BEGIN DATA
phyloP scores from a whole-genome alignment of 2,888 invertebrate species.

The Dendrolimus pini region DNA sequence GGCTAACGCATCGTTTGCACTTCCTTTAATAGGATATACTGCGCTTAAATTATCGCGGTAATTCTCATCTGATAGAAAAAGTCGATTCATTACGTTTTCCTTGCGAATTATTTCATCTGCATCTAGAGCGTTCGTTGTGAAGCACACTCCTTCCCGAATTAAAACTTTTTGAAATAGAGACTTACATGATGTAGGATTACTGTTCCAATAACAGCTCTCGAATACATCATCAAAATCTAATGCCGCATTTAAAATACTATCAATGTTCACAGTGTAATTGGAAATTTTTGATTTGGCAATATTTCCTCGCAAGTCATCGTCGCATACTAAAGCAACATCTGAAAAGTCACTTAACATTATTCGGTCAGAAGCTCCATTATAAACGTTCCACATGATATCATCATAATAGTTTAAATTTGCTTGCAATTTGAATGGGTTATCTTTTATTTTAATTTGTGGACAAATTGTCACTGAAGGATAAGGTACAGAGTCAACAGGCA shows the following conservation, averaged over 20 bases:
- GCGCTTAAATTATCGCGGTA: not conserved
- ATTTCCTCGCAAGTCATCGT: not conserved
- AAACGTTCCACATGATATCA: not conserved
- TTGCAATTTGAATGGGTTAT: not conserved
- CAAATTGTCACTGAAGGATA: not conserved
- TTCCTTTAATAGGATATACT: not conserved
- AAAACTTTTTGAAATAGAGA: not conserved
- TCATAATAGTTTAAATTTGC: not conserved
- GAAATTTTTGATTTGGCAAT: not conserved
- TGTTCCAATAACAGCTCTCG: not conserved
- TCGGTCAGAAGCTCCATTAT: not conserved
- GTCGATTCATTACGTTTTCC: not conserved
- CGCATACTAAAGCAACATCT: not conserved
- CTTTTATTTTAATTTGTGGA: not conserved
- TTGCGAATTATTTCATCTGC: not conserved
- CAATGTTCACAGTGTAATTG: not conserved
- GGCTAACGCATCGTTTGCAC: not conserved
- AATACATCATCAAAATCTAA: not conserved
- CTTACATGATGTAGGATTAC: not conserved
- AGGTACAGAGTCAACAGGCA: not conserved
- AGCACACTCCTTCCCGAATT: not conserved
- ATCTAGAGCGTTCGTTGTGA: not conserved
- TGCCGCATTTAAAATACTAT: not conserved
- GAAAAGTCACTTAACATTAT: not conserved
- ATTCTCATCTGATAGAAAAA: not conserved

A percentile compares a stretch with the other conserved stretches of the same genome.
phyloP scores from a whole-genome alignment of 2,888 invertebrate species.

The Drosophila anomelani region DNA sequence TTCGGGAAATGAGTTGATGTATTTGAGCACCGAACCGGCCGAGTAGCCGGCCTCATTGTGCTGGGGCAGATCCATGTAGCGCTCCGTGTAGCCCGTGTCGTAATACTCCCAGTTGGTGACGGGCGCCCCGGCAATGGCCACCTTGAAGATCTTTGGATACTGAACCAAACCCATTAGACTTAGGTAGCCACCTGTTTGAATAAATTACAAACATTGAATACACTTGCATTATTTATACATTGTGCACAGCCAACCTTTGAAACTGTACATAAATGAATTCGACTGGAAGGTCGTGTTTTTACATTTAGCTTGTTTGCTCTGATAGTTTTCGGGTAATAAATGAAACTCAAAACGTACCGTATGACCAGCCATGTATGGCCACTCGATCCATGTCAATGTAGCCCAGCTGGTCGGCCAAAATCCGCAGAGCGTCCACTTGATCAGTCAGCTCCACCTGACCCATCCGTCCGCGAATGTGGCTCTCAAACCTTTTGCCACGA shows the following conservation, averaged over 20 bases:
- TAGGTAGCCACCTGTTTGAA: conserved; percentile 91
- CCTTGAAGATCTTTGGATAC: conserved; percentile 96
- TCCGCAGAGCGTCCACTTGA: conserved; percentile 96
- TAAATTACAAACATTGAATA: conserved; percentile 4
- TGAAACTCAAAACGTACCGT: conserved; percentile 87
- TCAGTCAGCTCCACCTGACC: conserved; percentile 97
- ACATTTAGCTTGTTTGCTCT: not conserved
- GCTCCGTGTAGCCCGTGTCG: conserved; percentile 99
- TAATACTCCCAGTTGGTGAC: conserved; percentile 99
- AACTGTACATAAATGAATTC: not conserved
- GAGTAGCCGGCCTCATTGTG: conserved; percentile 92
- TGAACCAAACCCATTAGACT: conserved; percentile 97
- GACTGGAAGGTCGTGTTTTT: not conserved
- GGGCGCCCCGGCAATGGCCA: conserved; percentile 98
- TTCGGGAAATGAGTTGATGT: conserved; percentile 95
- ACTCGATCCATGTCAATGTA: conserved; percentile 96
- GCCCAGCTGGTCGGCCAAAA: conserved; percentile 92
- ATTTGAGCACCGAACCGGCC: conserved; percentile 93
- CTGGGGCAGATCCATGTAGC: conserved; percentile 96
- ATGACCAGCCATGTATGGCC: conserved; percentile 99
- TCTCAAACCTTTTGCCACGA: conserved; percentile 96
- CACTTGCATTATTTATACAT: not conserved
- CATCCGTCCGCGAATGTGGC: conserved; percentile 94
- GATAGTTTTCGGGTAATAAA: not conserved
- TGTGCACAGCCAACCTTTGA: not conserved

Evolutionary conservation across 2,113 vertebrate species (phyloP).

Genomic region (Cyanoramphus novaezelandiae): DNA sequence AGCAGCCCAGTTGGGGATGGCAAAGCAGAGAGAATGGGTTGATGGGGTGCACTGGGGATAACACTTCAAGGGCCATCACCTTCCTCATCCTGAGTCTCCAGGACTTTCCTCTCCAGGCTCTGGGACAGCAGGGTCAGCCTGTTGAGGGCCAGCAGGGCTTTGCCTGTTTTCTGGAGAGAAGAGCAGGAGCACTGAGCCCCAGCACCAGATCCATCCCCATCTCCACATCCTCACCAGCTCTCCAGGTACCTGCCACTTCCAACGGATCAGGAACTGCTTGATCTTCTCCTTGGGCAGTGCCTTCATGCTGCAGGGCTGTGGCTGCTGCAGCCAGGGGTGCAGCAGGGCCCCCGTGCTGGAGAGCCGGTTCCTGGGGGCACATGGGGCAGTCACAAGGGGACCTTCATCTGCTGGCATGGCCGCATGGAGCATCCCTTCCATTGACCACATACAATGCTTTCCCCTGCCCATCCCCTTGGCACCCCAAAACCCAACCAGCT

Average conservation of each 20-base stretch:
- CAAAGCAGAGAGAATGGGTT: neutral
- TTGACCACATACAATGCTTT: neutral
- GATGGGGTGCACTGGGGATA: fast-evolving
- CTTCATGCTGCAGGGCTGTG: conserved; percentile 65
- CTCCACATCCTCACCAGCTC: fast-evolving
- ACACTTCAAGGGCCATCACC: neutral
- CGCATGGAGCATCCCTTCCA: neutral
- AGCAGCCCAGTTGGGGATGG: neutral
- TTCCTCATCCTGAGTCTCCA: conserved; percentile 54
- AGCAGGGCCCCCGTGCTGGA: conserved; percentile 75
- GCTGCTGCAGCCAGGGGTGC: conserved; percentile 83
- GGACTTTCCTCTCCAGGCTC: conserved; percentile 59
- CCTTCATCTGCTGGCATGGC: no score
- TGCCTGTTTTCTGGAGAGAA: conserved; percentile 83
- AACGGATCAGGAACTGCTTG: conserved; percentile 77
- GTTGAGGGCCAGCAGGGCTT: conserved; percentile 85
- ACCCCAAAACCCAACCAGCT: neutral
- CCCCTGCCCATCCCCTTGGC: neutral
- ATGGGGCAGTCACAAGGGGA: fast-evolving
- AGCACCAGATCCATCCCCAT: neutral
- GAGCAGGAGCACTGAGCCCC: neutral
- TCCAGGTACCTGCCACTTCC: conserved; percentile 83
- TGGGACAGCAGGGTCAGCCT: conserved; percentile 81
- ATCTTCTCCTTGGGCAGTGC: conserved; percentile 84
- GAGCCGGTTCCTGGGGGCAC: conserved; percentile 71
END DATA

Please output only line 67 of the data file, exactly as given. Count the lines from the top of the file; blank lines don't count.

- TTCCTCATCCTGAGTCTCCA: conserved; percentile 54